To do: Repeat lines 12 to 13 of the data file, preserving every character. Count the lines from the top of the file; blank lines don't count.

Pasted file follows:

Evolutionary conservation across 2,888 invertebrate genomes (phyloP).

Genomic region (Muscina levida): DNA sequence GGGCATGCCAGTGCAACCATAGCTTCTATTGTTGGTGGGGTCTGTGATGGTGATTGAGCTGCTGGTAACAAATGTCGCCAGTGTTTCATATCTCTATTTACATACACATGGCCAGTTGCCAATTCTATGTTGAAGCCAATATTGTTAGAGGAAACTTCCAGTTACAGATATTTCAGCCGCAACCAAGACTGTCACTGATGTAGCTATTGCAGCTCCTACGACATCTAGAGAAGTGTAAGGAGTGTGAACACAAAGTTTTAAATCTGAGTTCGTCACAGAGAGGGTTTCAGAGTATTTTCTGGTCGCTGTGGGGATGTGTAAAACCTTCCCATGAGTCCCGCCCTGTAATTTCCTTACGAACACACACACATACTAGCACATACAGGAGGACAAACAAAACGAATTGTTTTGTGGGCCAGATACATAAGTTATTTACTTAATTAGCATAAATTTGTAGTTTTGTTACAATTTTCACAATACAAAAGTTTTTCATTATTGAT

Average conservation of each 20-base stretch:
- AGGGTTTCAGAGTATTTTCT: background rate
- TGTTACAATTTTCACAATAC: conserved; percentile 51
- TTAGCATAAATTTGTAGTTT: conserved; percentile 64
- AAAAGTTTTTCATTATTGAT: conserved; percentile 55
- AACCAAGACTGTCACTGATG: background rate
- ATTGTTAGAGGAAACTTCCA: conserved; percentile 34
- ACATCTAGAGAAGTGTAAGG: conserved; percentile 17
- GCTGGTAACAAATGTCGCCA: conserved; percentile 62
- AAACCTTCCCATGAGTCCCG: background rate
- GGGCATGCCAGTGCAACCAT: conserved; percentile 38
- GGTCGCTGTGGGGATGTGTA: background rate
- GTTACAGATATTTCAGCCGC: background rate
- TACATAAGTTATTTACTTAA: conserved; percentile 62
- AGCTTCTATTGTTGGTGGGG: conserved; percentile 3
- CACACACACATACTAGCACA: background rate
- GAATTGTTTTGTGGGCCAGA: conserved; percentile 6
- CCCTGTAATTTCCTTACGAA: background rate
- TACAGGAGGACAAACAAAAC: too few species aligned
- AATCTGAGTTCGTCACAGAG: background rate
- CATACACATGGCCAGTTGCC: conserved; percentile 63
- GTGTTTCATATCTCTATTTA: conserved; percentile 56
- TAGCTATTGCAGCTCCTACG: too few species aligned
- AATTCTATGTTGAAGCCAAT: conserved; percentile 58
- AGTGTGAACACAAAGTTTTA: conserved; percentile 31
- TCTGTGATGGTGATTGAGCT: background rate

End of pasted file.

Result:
- AAACCTTCCCATGAGTCCCG: background rate
- GGGCATGCCAGTGCAACCAT: conserved; percentile 38